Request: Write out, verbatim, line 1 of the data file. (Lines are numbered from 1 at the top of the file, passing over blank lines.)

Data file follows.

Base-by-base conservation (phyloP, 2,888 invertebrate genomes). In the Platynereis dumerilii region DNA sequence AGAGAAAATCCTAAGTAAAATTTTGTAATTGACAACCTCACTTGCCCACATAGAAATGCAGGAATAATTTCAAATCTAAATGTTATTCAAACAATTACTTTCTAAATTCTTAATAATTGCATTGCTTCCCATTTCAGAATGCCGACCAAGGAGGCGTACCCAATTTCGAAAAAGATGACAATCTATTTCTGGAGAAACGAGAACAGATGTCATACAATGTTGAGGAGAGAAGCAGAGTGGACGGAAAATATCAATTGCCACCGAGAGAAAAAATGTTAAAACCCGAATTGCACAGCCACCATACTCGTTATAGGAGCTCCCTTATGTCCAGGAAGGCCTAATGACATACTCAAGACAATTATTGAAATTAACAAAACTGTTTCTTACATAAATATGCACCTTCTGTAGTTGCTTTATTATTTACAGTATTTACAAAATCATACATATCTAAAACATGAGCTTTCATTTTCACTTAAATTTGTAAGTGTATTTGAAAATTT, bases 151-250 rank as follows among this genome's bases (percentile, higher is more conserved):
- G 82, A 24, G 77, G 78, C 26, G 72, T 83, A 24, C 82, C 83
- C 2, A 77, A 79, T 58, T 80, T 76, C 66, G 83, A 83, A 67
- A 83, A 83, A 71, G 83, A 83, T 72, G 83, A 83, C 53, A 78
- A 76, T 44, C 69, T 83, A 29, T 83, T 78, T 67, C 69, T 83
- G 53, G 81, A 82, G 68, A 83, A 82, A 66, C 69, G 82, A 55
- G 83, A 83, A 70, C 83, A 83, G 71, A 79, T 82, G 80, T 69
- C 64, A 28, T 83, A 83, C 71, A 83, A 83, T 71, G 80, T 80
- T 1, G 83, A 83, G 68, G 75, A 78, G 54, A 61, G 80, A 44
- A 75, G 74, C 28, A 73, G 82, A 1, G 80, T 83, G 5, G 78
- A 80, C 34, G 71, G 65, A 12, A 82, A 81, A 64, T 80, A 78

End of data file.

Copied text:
Base-by-base conservation (phyloP, 2,888 invertebrate genomes). In the Platynereis dumerilii region DNA sequence AGAGAAAATCCTAAGTAAAATTTTGTAATTGACAACCTCACTTGCCCACATAGAAATGCAGGAATAATTTCAAATCTAAATGTTATTCAAACAATTACTTTCTAAATTCTTAATAATTGCATTGCTTCCCATTTCAGAATGCCGACCAAGGAGGCGTACCCAATTTCGAAAAAGATGACAATCTATTTCTGGAGAAACGAGAACAGATGTCATACAATGTTGAGGAGAGAAGCAGAGTGGACGGAAAATATCAATTGCCACCGAGAGAAAAAATGTTAAAACCCGAATTGCACAGCCACCATACTCGTTATAGGAGCTCCCTTATGTCCAGGAAGGCCTAATGACATACTCAAGACAATTATTGAAATTAACAAAACTGTTTCTTACATAAATATGCACCTTCTGTAGTTGCTTTATTATTTACAGTATTTACAAAATCATACATATCTAAAACATGAGCTTTCATTTTCACTTAAATTTGTAAGTGTATTTGAAAATTT, bases 151-250 rank as follows among this genome's bases (percentile, higher is more conserved):